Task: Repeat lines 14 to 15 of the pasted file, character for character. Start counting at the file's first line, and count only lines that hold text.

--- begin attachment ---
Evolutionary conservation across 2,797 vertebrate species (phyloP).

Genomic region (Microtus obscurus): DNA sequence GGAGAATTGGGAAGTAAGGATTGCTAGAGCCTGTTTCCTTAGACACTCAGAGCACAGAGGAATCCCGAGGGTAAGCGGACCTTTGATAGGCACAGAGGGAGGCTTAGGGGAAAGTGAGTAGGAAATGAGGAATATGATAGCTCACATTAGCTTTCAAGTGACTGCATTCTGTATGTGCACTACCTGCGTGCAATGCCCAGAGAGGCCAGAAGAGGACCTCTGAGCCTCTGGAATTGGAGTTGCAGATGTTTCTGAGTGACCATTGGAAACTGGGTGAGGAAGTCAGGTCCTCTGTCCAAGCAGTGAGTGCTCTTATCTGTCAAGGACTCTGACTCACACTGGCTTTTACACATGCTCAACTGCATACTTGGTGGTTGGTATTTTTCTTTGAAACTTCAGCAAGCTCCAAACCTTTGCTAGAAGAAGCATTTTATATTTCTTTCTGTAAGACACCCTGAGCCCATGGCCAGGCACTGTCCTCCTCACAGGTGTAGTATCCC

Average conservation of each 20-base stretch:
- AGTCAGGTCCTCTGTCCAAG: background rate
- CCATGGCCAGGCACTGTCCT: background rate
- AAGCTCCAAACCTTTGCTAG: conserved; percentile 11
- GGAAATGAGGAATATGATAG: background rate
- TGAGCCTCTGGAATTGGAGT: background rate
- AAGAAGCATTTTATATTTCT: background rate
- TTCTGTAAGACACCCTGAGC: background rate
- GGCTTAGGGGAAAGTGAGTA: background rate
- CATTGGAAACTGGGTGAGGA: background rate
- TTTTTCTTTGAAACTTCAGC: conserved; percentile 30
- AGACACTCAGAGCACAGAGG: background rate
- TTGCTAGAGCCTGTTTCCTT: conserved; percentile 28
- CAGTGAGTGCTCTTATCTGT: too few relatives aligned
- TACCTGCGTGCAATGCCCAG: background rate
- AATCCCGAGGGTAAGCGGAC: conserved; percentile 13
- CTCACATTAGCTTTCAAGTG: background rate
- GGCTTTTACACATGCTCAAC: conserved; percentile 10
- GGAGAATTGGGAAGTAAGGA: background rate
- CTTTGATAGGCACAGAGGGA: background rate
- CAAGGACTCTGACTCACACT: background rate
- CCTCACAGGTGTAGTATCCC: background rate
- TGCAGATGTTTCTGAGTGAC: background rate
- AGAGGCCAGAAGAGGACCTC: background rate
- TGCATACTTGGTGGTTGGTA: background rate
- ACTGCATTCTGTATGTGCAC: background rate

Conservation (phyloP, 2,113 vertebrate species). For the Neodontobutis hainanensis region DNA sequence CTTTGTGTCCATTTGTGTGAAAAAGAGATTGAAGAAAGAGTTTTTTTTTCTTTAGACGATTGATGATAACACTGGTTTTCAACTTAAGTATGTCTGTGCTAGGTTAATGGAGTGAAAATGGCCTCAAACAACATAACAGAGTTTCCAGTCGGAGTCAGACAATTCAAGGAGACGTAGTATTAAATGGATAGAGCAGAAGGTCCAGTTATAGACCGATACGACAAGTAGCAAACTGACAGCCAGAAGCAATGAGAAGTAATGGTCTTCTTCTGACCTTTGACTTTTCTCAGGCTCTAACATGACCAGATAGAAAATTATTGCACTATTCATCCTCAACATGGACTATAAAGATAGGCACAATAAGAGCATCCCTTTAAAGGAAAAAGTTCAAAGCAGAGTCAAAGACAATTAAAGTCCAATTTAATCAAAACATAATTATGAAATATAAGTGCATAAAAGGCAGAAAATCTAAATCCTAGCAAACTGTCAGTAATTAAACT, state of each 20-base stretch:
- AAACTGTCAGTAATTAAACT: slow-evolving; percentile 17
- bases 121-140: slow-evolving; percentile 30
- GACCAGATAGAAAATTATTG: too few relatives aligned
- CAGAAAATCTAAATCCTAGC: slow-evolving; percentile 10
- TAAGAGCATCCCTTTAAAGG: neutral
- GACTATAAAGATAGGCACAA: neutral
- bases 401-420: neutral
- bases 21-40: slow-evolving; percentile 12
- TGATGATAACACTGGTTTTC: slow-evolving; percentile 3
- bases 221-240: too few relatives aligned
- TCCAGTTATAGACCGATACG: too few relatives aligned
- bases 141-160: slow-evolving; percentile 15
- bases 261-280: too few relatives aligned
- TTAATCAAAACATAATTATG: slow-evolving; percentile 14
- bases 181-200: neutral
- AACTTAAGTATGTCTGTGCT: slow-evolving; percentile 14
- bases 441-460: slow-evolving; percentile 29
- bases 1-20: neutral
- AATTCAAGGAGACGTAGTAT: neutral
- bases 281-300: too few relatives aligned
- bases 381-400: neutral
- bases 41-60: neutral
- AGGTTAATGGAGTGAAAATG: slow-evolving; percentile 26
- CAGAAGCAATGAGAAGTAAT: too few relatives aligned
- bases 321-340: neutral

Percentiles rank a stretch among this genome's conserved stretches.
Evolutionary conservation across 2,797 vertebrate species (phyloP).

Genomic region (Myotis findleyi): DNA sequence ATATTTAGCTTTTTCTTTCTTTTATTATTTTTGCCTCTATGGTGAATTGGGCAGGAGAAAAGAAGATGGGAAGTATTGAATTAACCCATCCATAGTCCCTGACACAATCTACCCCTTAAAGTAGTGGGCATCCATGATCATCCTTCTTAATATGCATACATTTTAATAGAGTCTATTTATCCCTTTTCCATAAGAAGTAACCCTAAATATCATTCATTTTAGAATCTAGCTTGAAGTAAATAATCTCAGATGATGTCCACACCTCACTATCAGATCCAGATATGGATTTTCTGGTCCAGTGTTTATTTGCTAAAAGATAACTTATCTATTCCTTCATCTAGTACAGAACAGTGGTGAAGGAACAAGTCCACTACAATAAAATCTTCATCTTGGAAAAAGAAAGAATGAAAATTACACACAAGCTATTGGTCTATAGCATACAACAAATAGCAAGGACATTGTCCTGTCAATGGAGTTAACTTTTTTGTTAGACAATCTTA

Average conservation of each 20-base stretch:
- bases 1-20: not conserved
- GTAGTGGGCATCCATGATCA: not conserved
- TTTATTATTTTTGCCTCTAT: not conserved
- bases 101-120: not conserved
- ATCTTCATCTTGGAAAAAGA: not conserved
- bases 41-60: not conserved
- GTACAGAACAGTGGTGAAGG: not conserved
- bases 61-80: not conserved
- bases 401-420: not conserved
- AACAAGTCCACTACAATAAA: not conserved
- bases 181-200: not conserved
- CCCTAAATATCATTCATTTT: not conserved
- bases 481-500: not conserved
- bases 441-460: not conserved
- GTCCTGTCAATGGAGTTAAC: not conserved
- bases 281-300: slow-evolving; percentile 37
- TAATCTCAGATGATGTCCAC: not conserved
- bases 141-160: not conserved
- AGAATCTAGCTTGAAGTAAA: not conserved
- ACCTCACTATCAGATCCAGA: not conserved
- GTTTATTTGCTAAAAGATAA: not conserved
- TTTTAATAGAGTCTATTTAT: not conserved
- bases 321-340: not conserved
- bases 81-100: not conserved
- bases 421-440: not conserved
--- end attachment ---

- AGACACTCAGAGCACAGAGG: background rate
- TTGCTAGAGCCTGTTTCCTT: conserved; percentile 28